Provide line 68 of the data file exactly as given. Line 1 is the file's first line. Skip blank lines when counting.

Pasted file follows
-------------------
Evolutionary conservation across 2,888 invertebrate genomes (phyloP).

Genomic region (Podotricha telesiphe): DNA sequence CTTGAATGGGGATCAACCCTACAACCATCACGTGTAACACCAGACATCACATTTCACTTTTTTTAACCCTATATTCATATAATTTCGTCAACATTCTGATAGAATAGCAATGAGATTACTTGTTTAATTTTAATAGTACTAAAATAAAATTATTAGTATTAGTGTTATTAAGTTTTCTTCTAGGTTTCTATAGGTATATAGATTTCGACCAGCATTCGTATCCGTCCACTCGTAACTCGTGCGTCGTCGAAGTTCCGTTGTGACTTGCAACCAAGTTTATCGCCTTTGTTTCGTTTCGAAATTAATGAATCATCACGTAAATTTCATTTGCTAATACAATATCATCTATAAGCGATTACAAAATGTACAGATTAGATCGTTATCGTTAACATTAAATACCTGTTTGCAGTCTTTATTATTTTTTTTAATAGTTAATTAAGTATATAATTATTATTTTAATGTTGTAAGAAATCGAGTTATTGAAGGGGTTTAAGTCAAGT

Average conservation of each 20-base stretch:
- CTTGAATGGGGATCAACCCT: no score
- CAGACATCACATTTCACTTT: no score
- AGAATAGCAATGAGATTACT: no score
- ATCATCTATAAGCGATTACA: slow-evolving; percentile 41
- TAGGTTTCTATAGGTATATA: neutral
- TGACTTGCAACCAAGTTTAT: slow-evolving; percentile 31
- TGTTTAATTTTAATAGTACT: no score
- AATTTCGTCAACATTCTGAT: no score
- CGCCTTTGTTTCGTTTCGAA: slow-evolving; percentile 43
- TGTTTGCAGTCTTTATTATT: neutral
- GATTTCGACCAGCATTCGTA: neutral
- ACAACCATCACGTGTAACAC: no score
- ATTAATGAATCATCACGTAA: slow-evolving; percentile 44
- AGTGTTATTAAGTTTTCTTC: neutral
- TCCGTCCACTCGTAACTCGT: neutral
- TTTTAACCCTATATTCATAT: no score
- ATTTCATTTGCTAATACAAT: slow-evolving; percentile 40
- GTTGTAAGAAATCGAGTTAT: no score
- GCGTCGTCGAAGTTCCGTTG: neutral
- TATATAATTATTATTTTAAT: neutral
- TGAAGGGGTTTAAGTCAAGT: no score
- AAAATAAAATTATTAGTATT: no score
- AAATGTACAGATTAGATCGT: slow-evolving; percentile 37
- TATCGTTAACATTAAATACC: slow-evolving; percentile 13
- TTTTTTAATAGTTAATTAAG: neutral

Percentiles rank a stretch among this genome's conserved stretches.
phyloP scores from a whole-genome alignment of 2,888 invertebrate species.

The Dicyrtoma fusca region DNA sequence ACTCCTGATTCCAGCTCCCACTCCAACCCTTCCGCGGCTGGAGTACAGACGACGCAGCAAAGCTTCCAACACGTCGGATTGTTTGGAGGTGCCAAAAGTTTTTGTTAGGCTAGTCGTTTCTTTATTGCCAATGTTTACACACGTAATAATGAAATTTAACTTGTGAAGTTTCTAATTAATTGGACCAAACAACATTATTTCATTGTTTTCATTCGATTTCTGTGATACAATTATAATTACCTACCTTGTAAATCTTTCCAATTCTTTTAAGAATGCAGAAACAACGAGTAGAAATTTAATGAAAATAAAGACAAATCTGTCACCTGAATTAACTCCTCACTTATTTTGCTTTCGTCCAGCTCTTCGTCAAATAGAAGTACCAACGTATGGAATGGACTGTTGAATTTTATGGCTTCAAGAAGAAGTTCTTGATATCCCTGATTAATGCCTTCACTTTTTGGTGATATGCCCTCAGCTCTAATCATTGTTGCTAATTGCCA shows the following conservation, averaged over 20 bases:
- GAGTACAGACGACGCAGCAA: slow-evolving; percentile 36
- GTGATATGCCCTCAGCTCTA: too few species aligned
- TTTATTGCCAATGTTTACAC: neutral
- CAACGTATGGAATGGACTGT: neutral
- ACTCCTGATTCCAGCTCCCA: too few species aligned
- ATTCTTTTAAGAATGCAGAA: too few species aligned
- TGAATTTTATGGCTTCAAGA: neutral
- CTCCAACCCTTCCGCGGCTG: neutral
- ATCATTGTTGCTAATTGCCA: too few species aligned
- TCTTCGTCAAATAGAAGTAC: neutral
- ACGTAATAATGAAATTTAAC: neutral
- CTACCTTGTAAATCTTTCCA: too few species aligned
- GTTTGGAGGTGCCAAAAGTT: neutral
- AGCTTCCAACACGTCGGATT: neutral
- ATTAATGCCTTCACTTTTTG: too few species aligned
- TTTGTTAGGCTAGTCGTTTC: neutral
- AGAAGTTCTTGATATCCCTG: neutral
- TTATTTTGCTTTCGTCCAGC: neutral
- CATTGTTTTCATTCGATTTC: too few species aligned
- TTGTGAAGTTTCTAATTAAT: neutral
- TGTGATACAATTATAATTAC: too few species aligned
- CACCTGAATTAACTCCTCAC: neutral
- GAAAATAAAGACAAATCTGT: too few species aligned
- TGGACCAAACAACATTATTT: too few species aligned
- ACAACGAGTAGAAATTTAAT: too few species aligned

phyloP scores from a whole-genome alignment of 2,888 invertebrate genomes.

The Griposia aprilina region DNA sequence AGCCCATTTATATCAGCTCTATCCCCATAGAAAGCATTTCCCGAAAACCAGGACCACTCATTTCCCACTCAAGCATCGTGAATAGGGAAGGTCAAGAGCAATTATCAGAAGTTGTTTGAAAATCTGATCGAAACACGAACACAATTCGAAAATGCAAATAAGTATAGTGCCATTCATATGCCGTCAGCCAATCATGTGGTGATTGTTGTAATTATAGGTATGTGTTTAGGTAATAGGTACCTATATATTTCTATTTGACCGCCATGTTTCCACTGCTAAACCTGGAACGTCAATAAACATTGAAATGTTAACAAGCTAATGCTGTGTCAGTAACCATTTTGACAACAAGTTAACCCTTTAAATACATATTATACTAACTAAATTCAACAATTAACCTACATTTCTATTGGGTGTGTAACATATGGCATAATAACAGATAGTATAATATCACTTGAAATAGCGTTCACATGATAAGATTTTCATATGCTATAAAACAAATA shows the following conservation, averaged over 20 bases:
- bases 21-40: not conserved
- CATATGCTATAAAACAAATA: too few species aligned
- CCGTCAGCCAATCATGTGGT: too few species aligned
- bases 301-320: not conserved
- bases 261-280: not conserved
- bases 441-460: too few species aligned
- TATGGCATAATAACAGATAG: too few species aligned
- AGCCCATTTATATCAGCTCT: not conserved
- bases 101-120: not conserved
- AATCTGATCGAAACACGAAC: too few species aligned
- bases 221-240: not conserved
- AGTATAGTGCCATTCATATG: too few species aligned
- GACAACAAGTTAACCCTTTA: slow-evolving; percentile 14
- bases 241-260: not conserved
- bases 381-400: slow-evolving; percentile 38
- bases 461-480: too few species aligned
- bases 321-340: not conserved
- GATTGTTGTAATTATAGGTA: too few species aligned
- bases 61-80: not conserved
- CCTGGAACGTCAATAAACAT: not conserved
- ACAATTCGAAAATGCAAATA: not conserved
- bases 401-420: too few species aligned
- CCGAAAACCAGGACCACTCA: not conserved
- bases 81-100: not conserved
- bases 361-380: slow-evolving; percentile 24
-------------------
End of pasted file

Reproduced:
- AATCTGATCGAAACACGAAC: too few species aligned